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Search Results: 1 - 10 of 306235 matches for " Christopher J. Graves "
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Transmission of a Gammabaculovirus within Cohorts of Balsam Fir Sawfly (Neodiprion abietis) Larvae
Roger Graves,Dan T. Quiring,Christopher J. Lucarotti
Insects , 2012, DOI: 10.3390/insects3040989
Abstract: Nucleopolyhedroviruses (NPV: Gammabaculovirus: Baculoviridae) of diprionid sawflies (Diprionidae: Hymenoptera) are highly host specific and only infect the midgut epithelium. While still alive, infected sawfly larvae excrete NPV-laden diarrhea that contaminates food sources. The diarrhea can then be consumed by conspecific larvae, resulting in rapid horizontal transmission of the virus. To better understand the efficacy of Gammabaculovirus-based biological control products, the horizontal spread of such a virus (NeabNPV) within cohorts of balsam fir sawfly ( Neodiprion abietis) larvae was studied by introducing NeabNPV-treated larvae into single-cohort groups at densities similar to those observed during the increasing (field study) and peak (laboratory study) phases of an outbreak. In field studies (~200 N. abietis larvae/m 2 of balsam fir ( Abies balsamea) foliage), NeabNPV-induced mortality increased positively in a density-dependent manner, from 23% (in control groups) to 51% with the addition of one first-instar NeabNPV-treated larva, to 84% with 10 first–instar-treated larvae. Mortality was 60% and 63% when one or 10 NeabNPV-treated third-instar larva(e), respectively, were introduced into groups. Slightly higher levels of NeabNPV-induced mortality occurring when NeabNPV-treated larvae were introduced into first- rather than third-instar cohorts suggests that early instars are more susceptible to the virus. In the laboratory (~1330 N. abietis larvae/ m 2 of foliage), NeabNPV-caused mortality increased from 20% in control groups to over 80% with the introduction of one, five or 10 NeabNPV-treated larvae into treatment groups of first-instar larvae.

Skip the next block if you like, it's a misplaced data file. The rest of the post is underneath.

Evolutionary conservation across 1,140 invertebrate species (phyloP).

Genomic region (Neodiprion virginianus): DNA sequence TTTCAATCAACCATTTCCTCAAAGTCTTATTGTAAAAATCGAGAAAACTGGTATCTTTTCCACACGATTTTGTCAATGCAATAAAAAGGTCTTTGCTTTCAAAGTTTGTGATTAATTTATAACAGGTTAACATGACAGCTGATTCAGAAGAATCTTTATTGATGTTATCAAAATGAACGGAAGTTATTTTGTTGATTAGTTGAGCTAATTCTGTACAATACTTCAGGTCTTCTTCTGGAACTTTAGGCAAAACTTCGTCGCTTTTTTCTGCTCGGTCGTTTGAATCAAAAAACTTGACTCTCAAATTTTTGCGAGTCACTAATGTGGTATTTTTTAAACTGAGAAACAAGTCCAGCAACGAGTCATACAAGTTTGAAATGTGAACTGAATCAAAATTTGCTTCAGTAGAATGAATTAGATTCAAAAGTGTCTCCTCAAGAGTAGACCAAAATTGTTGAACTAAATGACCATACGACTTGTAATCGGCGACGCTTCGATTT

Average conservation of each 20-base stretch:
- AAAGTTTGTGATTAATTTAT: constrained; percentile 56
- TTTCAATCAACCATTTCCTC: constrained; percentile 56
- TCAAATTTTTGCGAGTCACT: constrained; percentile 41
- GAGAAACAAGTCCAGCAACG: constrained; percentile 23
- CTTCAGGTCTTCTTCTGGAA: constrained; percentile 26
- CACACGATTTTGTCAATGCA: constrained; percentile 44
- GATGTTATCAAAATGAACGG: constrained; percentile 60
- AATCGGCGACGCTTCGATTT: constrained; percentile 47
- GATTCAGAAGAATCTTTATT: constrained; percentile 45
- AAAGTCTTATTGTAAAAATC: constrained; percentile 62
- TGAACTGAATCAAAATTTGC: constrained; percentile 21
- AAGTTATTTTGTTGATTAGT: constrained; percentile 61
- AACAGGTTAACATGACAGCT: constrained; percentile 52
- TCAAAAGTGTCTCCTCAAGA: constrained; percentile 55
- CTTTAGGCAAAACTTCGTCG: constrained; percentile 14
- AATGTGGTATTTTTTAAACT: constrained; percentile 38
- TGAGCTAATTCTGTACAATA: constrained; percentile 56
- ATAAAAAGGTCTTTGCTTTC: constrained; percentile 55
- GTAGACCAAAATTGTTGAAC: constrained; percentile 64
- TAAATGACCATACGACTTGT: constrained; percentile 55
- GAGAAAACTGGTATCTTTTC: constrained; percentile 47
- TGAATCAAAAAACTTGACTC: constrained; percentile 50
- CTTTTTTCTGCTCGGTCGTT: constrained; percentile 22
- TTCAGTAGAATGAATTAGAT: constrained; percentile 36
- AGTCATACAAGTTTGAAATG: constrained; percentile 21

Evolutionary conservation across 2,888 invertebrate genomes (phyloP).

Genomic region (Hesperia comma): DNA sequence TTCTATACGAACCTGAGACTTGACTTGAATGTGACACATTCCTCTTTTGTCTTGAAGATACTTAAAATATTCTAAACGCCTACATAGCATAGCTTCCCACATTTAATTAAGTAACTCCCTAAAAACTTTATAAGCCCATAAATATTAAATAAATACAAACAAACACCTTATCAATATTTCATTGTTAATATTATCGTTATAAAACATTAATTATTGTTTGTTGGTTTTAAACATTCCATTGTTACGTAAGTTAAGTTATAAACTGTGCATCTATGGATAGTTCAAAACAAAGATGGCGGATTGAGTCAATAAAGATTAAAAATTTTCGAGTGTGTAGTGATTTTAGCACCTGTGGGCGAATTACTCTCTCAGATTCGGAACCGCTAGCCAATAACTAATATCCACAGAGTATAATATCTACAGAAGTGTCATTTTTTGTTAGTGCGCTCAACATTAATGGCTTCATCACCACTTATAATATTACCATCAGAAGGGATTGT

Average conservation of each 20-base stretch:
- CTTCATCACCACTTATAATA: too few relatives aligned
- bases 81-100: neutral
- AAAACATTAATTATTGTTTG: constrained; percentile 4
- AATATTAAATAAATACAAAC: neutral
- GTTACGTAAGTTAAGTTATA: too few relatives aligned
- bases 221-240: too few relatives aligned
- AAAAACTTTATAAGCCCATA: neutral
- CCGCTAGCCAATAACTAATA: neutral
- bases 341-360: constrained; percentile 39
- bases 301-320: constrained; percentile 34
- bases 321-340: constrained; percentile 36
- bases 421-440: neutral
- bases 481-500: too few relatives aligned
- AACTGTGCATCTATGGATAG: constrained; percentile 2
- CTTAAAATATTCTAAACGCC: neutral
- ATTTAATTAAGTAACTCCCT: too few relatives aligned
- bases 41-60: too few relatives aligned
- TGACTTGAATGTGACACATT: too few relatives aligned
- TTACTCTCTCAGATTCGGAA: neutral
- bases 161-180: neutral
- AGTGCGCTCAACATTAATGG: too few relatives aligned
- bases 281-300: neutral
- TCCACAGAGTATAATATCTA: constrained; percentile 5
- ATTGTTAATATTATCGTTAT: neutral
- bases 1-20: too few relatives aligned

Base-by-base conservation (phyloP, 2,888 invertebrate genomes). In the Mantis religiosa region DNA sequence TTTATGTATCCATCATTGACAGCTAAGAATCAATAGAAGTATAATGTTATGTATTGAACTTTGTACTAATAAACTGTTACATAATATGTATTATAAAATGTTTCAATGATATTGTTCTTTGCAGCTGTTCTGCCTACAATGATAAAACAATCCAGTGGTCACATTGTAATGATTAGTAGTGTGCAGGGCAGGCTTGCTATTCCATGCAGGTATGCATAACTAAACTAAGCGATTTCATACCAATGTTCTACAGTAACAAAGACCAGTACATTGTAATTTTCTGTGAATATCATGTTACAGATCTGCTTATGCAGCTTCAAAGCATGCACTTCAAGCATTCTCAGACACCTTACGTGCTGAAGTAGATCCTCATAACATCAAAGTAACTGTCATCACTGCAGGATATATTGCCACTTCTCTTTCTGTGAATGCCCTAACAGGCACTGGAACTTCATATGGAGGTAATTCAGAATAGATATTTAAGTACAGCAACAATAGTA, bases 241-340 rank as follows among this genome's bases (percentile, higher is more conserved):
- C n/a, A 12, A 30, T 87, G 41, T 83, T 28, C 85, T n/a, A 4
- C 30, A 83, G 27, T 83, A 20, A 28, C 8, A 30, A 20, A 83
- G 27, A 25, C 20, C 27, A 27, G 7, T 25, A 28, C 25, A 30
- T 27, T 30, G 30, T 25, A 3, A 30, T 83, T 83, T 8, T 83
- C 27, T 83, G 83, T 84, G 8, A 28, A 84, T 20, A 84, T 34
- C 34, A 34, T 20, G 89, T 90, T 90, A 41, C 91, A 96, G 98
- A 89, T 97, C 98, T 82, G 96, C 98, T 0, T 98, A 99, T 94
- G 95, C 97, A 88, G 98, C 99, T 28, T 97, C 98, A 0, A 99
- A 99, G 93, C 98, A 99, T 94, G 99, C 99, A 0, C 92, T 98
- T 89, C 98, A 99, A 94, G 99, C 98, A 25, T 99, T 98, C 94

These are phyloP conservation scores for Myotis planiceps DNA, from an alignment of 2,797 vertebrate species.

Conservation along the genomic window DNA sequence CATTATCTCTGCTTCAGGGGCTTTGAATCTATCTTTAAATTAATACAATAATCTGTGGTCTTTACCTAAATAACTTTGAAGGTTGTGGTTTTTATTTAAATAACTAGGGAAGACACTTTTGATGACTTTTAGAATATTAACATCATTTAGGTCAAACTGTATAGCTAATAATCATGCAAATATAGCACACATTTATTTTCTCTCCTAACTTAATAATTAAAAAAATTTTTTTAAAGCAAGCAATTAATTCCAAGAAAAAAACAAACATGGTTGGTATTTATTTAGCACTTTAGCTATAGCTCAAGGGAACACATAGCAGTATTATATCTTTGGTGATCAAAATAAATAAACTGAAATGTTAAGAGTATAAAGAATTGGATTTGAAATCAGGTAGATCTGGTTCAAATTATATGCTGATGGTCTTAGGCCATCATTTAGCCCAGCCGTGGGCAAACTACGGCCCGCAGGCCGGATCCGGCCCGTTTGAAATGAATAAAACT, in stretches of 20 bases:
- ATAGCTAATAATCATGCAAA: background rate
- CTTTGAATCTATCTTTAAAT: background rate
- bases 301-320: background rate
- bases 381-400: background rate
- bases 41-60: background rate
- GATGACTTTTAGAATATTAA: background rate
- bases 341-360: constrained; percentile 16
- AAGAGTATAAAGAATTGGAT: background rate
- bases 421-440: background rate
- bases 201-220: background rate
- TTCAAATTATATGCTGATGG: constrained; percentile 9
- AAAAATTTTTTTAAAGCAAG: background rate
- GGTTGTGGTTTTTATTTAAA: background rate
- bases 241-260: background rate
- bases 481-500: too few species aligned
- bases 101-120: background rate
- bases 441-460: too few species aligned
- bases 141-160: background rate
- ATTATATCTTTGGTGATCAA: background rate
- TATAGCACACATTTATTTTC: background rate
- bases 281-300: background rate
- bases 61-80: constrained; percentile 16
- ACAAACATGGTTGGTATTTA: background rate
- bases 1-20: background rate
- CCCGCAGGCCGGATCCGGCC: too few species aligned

Spread of a Gammabaculovirus within Larval Populations of Its Natural Balsam Fir Sawfly (Neodiprion abietis) Host Following Its Aerial Application
Roger Graves,Christopher J. Lucarotti,Dan T. Quiring
Insects , 2012, DOI: 10.3390/insects3040912
Abstract: Field trials and assessments of the balsam fir sawfly ( Neodiprion abietis) nucleopolyhedrovirus (NeabNPV: Baculoviridae, Gammabaculovirus) against its natural host were conducted in July and August 2002 near Corner Brook, Newfoundland and Labrador, Canada, in naturally regenerated, precommercially thinned stands dominated by balsam fir ( Abies balsamea). Two experimental blocks, each with its own untreated control, were established. The purpose of the Island Pond block was to examine the spread of NeabNPV from a 313-ha aerial treatment block out into adjacent populations of balsam fir sawflies. The purpose of the Old Man’s Pond block (2,093 ha) was to determine whether NeabNPV could disperse into populations of balsam fir sawflies within a 200-m zone between spray swaths. NeabNPV was applied to treatment blocks by a Cessna 188B AgTruck aircraft equipped with MicronAir AU4000 rotary atomizers at an application rate equivalent to 1 × 10 9 NeabNPV occlusion bodies/ha in 2.5 L of 20% aqueous molasses. At Island Pond, NeabNPV infection increased with time following the spray, especially for individuals close to the treatment block, and infection rate decreased to a measured distance of 400 m from the treatment block. At Old Man’s Pond, NeabNPV infection rose higher (80% vs. 15%) and sawfly densities declined more (84% vs. 60%) in the area between spray swaths than in the control block.